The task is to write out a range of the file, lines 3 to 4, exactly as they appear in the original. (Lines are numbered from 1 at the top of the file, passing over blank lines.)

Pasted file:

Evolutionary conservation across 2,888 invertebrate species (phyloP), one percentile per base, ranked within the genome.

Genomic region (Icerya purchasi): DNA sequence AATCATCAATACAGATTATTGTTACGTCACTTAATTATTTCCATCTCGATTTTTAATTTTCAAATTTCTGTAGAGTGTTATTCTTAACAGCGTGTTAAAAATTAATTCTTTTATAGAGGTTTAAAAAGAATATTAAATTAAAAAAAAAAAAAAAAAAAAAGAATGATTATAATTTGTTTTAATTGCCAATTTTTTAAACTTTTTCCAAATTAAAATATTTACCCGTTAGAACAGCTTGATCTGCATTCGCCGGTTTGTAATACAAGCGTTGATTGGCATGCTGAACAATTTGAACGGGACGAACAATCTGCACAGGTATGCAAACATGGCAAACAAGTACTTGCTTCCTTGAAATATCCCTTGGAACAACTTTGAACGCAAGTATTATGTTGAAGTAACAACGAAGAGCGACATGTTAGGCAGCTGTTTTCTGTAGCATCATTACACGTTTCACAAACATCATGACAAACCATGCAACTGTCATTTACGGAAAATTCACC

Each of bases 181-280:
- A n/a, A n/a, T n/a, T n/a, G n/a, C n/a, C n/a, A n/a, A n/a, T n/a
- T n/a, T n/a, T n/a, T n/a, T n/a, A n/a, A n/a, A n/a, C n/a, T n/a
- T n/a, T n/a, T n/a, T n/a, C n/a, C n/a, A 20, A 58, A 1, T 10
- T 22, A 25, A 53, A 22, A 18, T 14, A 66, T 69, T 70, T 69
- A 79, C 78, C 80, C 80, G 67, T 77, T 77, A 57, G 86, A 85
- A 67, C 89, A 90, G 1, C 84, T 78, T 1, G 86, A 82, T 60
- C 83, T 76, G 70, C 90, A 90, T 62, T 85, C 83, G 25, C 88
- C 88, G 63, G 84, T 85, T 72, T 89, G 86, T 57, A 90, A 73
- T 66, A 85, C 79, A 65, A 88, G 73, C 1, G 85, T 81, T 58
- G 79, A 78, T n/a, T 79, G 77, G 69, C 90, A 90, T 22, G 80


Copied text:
Each of bases 181-280:
- A n/a, A n/a, T n/a, T n/a, G n/a, C n/a, C n/a, A n/a, A n/a, T n/a